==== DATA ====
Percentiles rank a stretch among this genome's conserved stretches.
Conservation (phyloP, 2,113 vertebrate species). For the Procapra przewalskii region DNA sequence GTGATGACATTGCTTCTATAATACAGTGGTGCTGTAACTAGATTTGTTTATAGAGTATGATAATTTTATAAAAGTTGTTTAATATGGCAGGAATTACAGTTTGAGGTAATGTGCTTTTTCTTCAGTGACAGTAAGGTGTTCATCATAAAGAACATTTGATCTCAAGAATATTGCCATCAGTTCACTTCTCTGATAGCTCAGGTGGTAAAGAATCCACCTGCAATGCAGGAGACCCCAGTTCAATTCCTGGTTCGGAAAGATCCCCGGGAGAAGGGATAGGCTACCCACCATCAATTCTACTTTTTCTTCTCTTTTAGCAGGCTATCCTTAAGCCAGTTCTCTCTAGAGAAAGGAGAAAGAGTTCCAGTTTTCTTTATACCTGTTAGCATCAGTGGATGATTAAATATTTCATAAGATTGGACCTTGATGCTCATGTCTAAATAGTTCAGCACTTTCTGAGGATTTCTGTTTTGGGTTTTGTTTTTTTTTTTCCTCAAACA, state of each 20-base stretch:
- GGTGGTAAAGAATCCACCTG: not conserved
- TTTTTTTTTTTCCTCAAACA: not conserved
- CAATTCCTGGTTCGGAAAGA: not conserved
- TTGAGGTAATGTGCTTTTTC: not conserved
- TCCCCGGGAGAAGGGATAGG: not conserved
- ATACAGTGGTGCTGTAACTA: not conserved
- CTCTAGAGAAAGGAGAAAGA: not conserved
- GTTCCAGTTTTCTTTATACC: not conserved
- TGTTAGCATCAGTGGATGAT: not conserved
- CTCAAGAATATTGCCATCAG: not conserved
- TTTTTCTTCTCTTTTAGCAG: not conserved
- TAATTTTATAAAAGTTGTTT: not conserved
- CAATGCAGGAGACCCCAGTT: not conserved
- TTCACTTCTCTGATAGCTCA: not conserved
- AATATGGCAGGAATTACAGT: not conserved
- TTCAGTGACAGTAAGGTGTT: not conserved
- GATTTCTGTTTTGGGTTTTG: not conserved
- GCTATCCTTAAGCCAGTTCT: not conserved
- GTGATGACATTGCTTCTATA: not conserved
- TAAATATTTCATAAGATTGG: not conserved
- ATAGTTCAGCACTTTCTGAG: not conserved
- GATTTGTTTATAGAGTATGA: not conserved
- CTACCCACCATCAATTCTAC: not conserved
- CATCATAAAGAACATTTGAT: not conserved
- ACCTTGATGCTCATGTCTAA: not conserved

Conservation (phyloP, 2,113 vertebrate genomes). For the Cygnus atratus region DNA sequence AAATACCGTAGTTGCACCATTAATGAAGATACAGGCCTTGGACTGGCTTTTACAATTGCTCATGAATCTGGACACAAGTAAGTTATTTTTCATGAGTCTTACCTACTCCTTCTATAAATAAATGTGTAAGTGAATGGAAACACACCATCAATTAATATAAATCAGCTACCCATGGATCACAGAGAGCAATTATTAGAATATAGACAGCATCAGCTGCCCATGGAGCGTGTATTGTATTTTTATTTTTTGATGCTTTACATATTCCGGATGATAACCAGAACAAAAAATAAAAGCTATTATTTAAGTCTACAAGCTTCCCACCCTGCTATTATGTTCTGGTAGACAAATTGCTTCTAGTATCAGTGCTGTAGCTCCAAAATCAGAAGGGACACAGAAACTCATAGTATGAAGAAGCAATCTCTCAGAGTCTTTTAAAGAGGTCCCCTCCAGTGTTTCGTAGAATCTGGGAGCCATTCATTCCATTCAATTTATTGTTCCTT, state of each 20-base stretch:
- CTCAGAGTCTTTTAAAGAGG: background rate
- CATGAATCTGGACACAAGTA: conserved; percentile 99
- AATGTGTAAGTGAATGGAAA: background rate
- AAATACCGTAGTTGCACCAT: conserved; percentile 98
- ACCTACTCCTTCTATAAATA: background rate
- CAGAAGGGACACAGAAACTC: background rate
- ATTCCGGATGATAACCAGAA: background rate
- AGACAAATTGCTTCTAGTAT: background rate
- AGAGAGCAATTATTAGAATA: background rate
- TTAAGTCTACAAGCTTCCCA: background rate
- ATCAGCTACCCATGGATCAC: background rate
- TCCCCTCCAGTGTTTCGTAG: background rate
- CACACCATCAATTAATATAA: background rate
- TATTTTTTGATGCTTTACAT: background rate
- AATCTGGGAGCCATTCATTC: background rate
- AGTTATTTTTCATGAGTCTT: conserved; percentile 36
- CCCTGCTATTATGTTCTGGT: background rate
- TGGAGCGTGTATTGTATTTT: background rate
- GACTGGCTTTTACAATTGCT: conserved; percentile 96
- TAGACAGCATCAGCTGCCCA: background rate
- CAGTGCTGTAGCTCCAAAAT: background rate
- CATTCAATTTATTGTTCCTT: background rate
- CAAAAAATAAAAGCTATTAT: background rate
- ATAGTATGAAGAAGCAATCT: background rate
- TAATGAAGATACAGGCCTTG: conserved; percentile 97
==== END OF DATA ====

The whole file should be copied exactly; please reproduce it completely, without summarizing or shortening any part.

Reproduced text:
Percentiles rank a stretch among this genome's conserved stretches.
Conservation (phyloP, 2,113 vertebrate species). For the Procapra przewalskii region DNA sequence GTGATGACATTGCTTCTATAATACAGTGGTGCTGTAACTAGATTTGTTTATAGAGTATGATAATTTTATAAAAGTTGTTTAATATGGCAGGAATTACAGTTTGAGGTAATGTGCTTTTTCTTCAGTGACAGTAAGGTGTTCATCATAAAGAACATTTGATCTCAAGAATATTGCCATCAGTTCACTTCTCTGATAGCTCAGGTGGTAAAGAATCCACCTGCAATGCAGGAGACCCCAGTTCAATTCCTGGTTCGGAAAGATCCCCGGGAGAAGGGATAGGCTACCCACCATCAATTCTACTTTTTCTTCTCTTTTAGCAGGCTATCCTTAAGCCAGTTCTCTCTAGAGAAAGGAGAAAGAGTTCCAGTTTTCTTTATACCTGTTAGCATCAGTGGATGATTAAATATTTCATAAGATTGGACCTTGATGCTCATGTCTAAATAGTTCAGCACTTTCTGAGGATTTCTGTTTTGGGTTTTGTTTTTTTTTTTCCTCAAACA, state of each 20-base stretch:
- GGTGGTAAAGAATCCACCTG: not conserved
- TTTTTTTTTTTCCTCAAACA: not conserved
- CAATTCCTGGTTCGGAAAGA: not conserved
- TTGAGGTAATGTGCTTTTTC: not conserved
- TCCCCGGGAGAAGGGATAGG: not conserved
- ATACAGTGGTGCTGTAACTA: not conserved
- CTCTAGAGAAAGGAGAAAGA: not conserved
- GTTCCAGTTTTCTTTATACC: not conserved
- TGTTAGCATCAGTGGATGAT: not conserved
- CTCAAGAATATTGCCATCAG: not conserved
- TTTTTCTTCTCTTTTAGCAG: not conserved
- TAATTTTATAAAAGTTGTTT: not conserved
- CAATGCAGGAGACCCCAGTT: not conserved
- TTCACTTCTCTGATAGCTCA: not conserved
- AATATGGCAGGAATTACAGT: not conserved
- TTCAGTGACAGTAAGGTGTT: not conserved
- GATTTCTGTTTTGGGTTTTG: not conserved
- GCTATCCTTAAGCCAGTTCT: not conserved
- GTGATGACATTGCTTCTATA: not conserved
- TAAATATTTCATAAGATTGG: not conserved
- ATAGTTCAGCACTTTCTGAG: not conserved
- GATTTGTTTATAGAGTATGA: not conserved
- CTACCCACCATCAATTCTAC: not conserved
- CATCATAAAGAACATTTGAT: not conserved
- ACCTTGATGCTCATGTCTAA: not conserved

Conservation (phyloP, 2,113 vertebrate genomes). For the Cygnus atratus region DNA sequence AAATACCGTAGTTGCACCATTAATGAAGATACAGGCCTTGGACTGGCTTTTACAATTGCTCATGAATCTGGACACAAGTAAGTTATTTTTCATGAGTCTTACCTACTCCTTCTATAAATAAATGTGTAAGTGAATGGAAACACACCATCAATTAATATAAATCAGCTACCCATGGATCACAGAGAGCAATTATTAGAATATAGACAGCATCAGCTGCCCATGGAGCGTGTATTGTATTTTTATTTTTTGATGCTTTACATATTCCGGATGATAACCAGAACAAAAAATAAAAGCTATTATTTAAGTCTACAAGCTTCCCACCCTGCTATTATGTTCTGGTAGACAAATTGCTTCTAGTATCAGTGCTGTAGCTCCAAAATCAGAAGGGACACAGAAACTCATAGTATGAAGAAGCAATCTCTCAGAGTCTTTTAAAGAGGTCCCCTCCAGTGTTTCGTAGAATCTGGGAGCCATTCATTCCATTCAATTTATTGTTCCTT, state of each 20-base stretch:
- CTCAGAGTCTTTTAAAGAGG: background rate
- CATGAATCTGGACACAAGTA: conserved; percentile 99
- AATGTGTAAGTGAATGGAAA: background rate
- AAATACCGTAGTTGCACCAT: conserved; percentile 98
- ACCTACTCCTTCTATAAATA: background rate
- CAGAAGGGACACAGAAACTC: background rate
- ATTCCGGATGATAACCAGAA: background rate
- AGACAAATTGCTTCTAGTAT: background rate
- AGAGAGCAATTATTAGAATA: background rate
- TTAAGTCTACAAGCTTCCCA: background rate
- ATCAGCTACCCATGGATCAC: background rate
- TCCCCTCCAGTGTTTCGTAG: background rate
- CACACCATCAATTAATATAA: background rate
- TATTTTTTGATGCTTTACAT: background rate
- AATCTGGGAGCCATTCATTC: background rate
- AGTTATTTTTCATGAGTCTT: conserved; percentile 36
- CCCTGCTATTATGTTCTGGT: background rate
- TGGAGCGTGTATTGTATTTT: background rate
- GACTGGCTTTTACAATTGCT: conserved; percentile 96
- TAGACAGCATCAGCTGCCCA: background rate
- CAGTGCTGTAGCTCCAAAAT: background rate
- CATTCAATTTATTGTTCCTT: background rate
- CAAAAAATAAAAGCTATTAT: background rate
- ATAGTATGAAGAAGCAATCT: background rate
- TAATGAAGATACAGGCCTTG: conserved; percentile 97